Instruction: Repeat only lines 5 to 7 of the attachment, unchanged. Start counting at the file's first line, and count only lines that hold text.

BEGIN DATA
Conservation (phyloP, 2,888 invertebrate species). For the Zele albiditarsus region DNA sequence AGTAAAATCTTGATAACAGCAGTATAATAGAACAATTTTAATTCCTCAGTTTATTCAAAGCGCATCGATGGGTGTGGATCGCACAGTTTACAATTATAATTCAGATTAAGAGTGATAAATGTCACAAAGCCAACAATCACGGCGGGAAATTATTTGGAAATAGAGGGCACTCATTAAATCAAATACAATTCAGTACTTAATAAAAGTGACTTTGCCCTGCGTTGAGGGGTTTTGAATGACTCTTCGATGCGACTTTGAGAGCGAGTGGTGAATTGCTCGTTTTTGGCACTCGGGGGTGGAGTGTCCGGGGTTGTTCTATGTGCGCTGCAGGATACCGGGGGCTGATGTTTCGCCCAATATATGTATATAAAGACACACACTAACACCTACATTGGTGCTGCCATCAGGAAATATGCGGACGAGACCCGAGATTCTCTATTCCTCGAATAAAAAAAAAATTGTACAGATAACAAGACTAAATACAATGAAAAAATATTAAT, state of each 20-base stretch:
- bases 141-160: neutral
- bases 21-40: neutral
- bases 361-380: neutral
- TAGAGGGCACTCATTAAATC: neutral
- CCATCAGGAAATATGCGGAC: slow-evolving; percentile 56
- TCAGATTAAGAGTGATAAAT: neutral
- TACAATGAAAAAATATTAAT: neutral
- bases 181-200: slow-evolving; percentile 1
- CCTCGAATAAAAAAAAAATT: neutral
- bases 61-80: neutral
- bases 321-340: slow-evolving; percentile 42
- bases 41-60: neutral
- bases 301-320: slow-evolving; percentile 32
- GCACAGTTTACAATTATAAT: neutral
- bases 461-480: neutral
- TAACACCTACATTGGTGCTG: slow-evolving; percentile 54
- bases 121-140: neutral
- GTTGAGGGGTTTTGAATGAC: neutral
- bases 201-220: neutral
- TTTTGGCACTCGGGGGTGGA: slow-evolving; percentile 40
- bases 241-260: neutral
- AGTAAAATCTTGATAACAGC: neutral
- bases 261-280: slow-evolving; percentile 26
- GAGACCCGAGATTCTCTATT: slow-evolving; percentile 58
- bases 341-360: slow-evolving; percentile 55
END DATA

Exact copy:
- TAGAGGGCACTCATTAAATC: neutral
- CCATCAGGAAATATGCGGAC: slow-evolving; percentile 56
- TCAGATTAAGAGTGATAAAT: neutral